After hearing the rain and strong winds for most of the day, the silence outside in the night seemed unnatural. When I sensed that all was quiet, I quickly dropped by at the 24-hour supermarket to do my groceries. The streets were quite a mess with fallen leaves and tree branches here and there. Bicycles parked along the streets were knocked over by the winds. Few people were out in the streets. Those whom I saw walked with a sense of urgency, as if the quiet might bring with it another storm.
At the supermarket, tsukimi dango was being sold at discounted prices and I bought a packet to try. I had received numerous flyers from supermarkets which featured a range of traditional foods that were being sold for moon viewing (or tsukimi in Japanese). They made me very curious. Unlike the Chinese who eat mooncakes during the Mid-Autumn Festival, the Japanese have the custom of eating tsukimi dango during their moon viewing gathering. Moon viewing, or tsukimi, was said to have spread from China to Japan during the Heian period. In addition to tsukimi dango, another common traditional food in Japan on Mid-Autumn day is taro roots or satoimo. These foods along with a vase decorated with susuki grass and autumn flowers are placed on altars as offerings to the moon for abundant harvest.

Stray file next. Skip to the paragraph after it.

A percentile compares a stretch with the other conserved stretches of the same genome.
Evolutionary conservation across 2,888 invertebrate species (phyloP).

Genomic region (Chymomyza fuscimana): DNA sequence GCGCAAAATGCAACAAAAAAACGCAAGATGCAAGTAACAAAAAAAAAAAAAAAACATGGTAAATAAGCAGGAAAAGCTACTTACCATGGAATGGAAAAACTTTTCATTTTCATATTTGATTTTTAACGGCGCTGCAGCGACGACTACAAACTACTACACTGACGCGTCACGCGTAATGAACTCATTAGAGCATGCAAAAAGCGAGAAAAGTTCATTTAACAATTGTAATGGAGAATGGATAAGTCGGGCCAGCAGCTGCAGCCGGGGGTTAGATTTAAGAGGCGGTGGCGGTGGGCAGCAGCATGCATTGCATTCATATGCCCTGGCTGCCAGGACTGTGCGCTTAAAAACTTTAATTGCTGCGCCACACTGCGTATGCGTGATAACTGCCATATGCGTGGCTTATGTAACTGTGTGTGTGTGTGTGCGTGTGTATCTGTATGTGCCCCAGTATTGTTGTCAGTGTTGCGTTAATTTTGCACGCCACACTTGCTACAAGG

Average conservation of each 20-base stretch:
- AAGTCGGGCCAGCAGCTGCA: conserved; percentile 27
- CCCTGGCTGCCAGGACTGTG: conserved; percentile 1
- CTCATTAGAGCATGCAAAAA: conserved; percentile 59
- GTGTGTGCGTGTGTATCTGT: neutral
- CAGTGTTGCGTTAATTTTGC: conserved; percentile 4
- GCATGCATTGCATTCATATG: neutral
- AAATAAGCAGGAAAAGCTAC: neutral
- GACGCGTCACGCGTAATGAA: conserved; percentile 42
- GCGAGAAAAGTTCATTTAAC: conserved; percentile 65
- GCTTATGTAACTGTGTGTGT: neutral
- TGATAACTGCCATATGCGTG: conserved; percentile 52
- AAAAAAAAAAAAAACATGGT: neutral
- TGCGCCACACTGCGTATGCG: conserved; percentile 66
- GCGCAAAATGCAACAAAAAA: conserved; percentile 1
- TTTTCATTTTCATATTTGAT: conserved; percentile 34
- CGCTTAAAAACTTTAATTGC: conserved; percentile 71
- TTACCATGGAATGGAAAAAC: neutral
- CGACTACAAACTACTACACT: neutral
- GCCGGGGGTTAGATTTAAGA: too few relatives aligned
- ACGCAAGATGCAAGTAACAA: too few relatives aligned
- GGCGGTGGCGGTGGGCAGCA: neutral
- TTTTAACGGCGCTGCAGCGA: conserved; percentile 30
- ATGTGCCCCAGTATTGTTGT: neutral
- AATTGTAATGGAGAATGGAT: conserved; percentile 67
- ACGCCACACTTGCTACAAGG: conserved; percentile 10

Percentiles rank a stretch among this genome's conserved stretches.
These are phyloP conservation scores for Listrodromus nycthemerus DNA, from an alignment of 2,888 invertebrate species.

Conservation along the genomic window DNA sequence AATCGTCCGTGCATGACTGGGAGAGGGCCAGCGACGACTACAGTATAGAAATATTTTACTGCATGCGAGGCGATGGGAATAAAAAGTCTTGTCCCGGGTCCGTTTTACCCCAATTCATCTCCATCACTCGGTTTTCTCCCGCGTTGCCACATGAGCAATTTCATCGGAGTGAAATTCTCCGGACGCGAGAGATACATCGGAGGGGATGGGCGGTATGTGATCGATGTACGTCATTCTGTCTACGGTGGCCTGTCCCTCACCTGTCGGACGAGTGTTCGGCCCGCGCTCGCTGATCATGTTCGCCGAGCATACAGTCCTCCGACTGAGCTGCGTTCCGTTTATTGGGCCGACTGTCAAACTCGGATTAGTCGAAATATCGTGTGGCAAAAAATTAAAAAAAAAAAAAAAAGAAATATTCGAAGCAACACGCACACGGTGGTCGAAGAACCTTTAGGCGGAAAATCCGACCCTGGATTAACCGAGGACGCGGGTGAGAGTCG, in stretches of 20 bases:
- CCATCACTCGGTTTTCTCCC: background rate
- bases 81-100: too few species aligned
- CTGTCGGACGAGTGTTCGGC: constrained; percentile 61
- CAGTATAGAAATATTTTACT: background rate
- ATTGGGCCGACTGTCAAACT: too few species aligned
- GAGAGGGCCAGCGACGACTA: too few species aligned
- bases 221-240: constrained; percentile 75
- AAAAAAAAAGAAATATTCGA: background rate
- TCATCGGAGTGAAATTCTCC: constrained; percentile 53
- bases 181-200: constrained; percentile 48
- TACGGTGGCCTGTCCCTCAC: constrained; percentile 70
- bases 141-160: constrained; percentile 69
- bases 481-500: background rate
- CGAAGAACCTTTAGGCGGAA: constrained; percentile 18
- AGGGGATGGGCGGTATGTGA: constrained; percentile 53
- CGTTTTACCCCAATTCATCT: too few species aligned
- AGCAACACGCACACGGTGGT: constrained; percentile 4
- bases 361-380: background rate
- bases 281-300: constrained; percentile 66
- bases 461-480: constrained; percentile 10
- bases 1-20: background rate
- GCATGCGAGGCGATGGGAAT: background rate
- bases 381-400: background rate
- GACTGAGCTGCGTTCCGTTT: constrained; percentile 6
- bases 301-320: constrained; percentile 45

My neighbour had also treated me to some of the mooncakes that she had made earlier that evening. They contained meat fillings. I learnt from her that there were many types of mooncakes in China and those containing meat was just one type. It was interesting how a tradition that originated from China was celebrated with different foods in different countries. The aroma of my neighbour's moon cakes still lingered in my apartment. It tasted so good that I am going to try making them one of these days. I don't think we have meat moon cakes in Singapore, do we?
Although we had the traditional foods all ready, the moon was not in sight at all. My first Mid-Autumn Festival in Japan and it had to be a moonless night.